A process that is for now obsolete in the United Kingdom but still very much relatable for the public in the light of the repeated and ongoing blunders by government officials and leaders – impeachment hasn’t been an all alien concept in Britain.
The last days of President Donald Trump in office have been disgraced with the second impeachment by the US House, after he was charged with “incitement of insurrection” over the deadly mob siege of the US Capitol.
Trump’s counterpart on the other side of the ocean, the UK Prime Minister Boris Johnson is technically safe from facing the same type of ordeal, as impeachment in Britain has been considered obsolete since 1806. However, a similar process of holding government officials and Downing Street leadership accountable for their actions and decisions while in office is still very much alive.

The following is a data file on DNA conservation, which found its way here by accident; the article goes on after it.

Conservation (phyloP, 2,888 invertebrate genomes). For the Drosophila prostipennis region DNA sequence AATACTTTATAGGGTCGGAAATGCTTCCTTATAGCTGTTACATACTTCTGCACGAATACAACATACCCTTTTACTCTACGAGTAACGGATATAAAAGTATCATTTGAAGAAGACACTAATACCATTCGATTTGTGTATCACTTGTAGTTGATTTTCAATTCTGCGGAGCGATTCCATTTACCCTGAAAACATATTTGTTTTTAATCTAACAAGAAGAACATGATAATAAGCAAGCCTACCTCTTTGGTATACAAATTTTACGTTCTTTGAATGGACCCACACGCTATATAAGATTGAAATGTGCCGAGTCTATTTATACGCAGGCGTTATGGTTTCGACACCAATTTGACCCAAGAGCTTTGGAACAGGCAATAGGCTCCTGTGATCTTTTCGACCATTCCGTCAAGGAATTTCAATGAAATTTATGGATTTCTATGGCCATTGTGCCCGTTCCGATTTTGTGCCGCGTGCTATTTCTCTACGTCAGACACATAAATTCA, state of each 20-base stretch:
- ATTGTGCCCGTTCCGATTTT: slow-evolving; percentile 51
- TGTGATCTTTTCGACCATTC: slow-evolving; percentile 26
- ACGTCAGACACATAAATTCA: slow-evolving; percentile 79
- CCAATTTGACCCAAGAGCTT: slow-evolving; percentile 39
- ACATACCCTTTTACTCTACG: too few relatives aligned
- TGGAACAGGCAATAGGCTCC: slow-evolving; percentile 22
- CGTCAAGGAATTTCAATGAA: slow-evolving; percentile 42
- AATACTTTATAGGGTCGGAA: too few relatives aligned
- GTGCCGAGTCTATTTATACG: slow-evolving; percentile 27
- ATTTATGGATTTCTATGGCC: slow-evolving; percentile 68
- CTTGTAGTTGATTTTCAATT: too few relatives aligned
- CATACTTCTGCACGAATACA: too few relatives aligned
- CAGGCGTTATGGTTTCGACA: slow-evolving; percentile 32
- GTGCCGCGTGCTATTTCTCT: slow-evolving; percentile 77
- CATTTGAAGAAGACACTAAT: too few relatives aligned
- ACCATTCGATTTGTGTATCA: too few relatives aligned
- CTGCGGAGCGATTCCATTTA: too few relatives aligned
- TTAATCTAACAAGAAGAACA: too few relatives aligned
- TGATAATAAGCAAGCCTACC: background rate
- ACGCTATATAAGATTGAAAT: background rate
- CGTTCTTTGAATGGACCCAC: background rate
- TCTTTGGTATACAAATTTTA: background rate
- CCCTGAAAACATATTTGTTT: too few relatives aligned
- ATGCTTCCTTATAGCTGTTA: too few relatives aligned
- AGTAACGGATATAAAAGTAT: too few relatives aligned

The process of setting off a confidence motion – a test for the government that can only operate as long as they have the ‘confidence’ or support of the House of Commons – is not clear cut and simple in Britain.
As the current government struggles to cope with the pressure of fast rising numbers of Covid-19 cases, the economic fallout of an ongoing lockdown and the widespread uncertainty following Brexit, there are many unhappy voices among the public and the parliamentary chambers, blaming the incompetence of Boris Johnson and his Cabinet.